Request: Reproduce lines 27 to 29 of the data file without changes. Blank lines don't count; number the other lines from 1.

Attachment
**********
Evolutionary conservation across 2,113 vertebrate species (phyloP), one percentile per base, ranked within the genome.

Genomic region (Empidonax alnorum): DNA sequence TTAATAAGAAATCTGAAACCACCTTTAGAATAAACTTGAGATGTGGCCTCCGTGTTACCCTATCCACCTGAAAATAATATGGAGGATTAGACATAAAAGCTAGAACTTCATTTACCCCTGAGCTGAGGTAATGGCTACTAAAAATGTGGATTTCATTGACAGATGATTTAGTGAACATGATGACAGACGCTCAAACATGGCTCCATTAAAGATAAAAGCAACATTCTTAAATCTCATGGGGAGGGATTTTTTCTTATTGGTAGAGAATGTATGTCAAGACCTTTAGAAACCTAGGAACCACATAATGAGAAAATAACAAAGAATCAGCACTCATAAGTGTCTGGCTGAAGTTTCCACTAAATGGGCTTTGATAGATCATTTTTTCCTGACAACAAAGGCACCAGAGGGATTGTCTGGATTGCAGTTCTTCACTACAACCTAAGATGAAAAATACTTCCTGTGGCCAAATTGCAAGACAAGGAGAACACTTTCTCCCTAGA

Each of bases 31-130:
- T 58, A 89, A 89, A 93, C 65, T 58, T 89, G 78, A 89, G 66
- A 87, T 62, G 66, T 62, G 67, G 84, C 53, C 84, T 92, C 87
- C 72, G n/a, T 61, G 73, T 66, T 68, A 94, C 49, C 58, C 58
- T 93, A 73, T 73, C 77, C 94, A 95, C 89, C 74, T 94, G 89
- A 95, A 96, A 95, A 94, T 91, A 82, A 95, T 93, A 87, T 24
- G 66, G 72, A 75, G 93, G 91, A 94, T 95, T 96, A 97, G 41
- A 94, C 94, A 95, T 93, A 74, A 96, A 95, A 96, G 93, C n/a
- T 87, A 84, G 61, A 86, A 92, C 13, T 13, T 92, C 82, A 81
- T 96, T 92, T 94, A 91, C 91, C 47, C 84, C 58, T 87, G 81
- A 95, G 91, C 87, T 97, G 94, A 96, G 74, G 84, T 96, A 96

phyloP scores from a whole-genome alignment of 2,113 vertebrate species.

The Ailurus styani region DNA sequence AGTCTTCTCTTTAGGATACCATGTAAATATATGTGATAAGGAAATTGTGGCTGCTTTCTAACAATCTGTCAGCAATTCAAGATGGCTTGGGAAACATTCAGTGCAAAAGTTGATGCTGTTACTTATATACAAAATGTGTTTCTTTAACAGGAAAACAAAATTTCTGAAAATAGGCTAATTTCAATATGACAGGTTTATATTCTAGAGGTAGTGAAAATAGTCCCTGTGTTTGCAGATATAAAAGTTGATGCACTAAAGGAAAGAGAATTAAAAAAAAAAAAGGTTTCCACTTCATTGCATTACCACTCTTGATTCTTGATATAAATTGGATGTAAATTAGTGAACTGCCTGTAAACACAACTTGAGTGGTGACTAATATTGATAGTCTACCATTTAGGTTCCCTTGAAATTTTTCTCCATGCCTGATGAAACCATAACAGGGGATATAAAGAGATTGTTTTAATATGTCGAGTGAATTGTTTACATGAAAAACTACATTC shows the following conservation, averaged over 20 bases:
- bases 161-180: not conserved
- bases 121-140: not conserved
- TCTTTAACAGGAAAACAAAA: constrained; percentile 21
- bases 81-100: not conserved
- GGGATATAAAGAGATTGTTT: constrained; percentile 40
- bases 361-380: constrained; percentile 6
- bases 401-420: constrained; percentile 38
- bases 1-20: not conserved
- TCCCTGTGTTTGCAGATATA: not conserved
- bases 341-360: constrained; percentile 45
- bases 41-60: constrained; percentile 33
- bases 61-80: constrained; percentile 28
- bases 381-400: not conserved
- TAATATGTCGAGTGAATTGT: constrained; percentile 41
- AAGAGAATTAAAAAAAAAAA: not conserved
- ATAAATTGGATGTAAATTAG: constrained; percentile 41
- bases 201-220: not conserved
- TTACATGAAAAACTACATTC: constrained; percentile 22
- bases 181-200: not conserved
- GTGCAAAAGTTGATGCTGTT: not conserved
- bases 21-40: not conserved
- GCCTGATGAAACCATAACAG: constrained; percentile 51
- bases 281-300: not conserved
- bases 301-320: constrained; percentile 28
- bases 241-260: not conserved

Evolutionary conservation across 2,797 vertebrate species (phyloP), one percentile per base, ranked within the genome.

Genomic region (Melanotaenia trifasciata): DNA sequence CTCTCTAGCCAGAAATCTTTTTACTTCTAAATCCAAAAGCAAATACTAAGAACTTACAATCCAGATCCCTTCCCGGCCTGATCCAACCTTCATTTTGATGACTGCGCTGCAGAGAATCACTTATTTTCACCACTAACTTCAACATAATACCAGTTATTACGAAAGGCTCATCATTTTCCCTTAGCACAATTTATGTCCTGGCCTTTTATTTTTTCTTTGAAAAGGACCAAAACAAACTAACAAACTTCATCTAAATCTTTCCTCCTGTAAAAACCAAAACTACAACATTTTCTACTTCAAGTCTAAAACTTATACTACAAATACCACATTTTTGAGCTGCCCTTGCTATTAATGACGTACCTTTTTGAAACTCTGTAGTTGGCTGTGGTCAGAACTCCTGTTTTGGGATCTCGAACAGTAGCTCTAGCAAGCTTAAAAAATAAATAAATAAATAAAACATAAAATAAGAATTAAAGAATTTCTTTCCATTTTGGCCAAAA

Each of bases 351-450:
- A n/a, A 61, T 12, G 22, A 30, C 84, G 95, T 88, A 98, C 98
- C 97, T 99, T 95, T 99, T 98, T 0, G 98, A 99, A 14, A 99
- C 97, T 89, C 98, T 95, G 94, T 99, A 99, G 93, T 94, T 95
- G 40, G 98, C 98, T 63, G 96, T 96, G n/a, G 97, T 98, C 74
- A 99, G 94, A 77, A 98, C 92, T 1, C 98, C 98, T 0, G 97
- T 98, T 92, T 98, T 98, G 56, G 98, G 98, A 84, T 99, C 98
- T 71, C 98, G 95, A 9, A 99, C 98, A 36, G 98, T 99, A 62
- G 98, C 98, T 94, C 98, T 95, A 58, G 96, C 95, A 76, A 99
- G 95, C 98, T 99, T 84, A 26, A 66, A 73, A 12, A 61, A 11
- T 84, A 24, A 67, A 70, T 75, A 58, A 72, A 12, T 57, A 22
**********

- bases 61-80: constrained; percentile 28
- bases 381-400: not conserved
- TAATATGTCGAGTGAATTGT: constrained; percentile 41